This article critically explores the seduction of contemporary tomboyism for young tweenage girls within neo-liberal postfeminist times and an increasingly commodified (hetero)sexualised girlhood culture. A central aim of the article is to contextualize the persistence of the tomboy discourse and girls' appropriation of tomboyism within competing schizoid discourses of presumed innocence and compulsory normative (hetero)sexuality. Drawing on past and current predominantly UK based ethnographic research mapping girls' relationship to tomboyism, the first half of the article considers how to theorise girls' fluid appropriation of 'being a bit tomboy' within a discursive terrain of multiple femininities and fashion feminism. The second half of the article revisits a case study of one eleven-year-old self-identified tomboy, Eric/a, to re-think conceptualisations of girls' sustained appropriation of 'tomboy' as more than some licensed mimicry of masculinity when it is taken-up as a performative politics of subverting emphasized (hetero)sexualized femininities. The article concludes with a call for future theorizations of girlhood (for example, tomboyism) that foreground the intersection of gender, sex, sexuality, age and time and their socio-cultural and contextual contingency.
Re-Theorising Contemporary Tomboyism in the Schizoid Space of Innocent/Heterosexualized Young Femininities
What Comes After Girl Power?
Marnina Gonick, Emma Renold, Jessica Ringrose, and Lisa Weems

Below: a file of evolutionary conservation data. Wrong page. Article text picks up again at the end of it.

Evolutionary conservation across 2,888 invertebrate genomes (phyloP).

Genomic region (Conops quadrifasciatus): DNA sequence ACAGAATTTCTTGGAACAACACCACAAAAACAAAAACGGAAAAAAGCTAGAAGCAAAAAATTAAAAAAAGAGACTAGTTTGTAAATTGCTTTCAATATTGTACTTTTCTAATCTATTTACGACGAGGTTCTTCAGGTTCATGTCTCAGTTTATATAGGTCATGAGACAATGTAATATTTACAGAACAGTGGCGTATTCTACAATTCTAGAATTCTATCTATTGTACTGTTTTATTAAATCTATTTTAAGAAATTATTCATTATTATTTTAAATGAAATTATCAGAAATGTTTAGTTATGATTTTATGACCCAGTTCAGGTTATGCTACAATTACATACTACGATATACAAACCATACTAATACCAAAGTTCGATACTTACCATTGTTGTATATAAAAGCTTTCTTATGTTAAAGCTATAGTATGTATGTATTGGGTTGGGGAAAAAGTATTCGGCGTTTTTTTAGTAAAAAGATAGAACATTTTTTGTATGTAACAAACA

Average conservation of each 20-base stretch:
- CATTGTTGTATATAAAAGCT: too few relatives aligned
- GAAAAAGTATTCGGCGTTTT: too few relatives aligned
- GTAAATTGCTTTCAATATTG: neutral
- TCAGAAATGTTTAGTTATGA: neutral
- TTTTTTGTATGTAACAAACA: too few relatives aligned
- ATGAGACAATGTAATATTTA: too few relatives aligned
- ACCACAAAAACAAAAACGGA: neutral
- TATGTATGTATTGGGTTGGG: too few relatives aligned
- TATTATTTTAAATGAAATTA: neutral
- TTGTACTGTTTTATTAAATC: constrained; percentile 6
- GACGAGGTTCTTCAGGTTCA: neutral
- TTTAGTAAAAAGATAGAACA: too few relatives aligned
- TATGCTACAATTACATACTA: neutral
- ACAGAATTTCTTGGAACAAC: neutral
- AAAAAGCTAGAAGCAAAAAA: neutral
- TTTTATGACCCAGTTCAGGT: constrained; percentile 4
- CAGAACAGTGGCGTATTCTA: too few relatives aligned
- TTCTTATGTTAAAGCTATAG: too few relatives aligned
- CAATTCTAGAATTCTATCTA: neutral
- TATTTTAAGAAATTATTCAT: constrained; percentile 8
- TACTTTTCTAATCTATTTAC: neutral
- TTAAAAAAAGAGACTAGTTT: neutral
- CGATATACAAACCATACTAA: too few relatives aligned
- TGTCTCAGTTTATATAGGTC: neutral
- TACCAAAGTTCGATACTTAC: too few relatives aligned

With the current proliferation of images and narratives of girls and girlhood in popular culture, many ‘truths’ about girls circulate with certainty. Amongst the aims of this Special Issue is to examine critically these ‘confi dent characterizations’ (Trinh 1989), to trace the social conditions which produce these ‘truths’ along with the public fascination with girls and to analyze critically the eff ects of these ‘truths’ in the lives of young girls. Th e concepts of resistance and agency have been critical to the field of youth studies, sociology of education and school ethnographies (Hall and Jeff erson 1976; McRobbie 1978; Willis 1978) for conceptualizing the relationships between young people and their social worlds. Ground breaking scholarship by McRobbie (2000) challenges the gendered assumptions of political agency articulated in previous theories of subcultures developed in the 1970s and 80s. While feminist poststructuralist work in the 1990s has re-conceptualized agency in ways that are markedly diff erent to humanist notions of rational actors with free-will (Butler 2006; Davies 2000), feminist researchers have also shown the importance of a classed, raced and sexed analysis of agency. For example, scholarship by feminists of color have shown how girls of color challenge and defy dominant stereotypes of girlhood in culturally specifi c ways such as participating in spokenword contests, rap and hip hop, and ‘beauty contests’ (Hernandez and Rehman 2002; Gaunt 2006). In the changing social, economic, political and globalizing context of the new millennium, where ‘girl power’ has become a marketing tool and a branding (Klein 2000) of girlhood, it is important to look anew at the relations between girlhood, power, agency and resistance.